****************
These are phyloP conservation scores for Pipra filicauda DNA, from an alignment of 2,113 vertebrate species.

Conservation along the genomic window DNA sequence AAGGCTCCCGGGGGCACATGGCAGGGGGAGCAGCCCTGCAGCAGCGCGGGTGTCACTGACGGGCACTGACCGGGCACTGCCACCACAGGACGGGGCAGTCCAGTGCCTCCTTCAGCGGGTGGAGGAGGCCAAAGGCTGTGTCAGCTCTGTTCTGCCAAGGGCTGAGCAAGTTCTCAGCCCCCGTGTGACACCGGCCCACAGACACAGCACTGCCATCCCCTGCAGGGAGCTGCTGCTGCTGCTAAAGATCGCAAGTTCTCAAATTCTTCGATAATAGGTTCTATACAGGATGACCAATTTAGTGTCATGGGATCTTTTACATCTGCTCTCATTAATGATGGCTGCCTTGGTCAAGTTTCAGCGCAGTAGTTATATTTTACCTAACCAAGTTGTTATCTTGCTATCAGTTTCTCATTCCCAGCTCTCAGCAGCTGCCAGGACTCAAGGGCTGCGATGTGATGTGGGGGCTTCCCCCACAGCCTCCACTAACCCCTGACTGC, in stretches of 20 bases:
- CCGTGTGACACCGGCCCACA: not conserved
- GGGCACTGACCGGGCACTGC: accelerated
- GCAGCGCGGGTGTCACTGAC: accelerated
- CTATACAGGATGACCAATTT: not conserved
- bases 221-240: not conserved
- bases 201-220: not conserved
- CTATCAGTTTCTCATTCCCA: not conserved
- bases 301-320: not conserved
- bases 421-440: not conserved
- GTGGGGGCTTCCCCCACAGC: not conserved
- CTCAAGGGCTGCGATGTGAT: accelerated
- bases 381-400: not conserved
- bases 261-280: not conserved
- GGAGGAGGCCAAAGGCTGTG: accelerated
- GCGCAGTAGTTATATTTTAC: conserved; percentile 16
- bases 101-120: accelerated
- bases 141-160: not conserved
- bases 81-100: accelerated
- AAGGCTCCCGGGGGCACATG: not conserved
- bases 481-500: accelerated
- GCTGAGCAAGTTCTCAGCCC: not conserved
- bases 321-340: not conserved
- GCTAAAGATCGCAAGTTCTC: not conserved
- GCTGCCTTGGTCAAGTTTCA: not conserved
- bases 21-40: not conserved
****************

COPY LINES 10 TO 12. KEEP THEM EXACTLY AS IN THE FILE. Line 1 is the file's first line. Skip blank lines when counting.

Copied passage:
- bases 301-320: not conserved
- bases 421-440: not conserved
- GTGGGGGCTTCCCCCACAGC: not conserved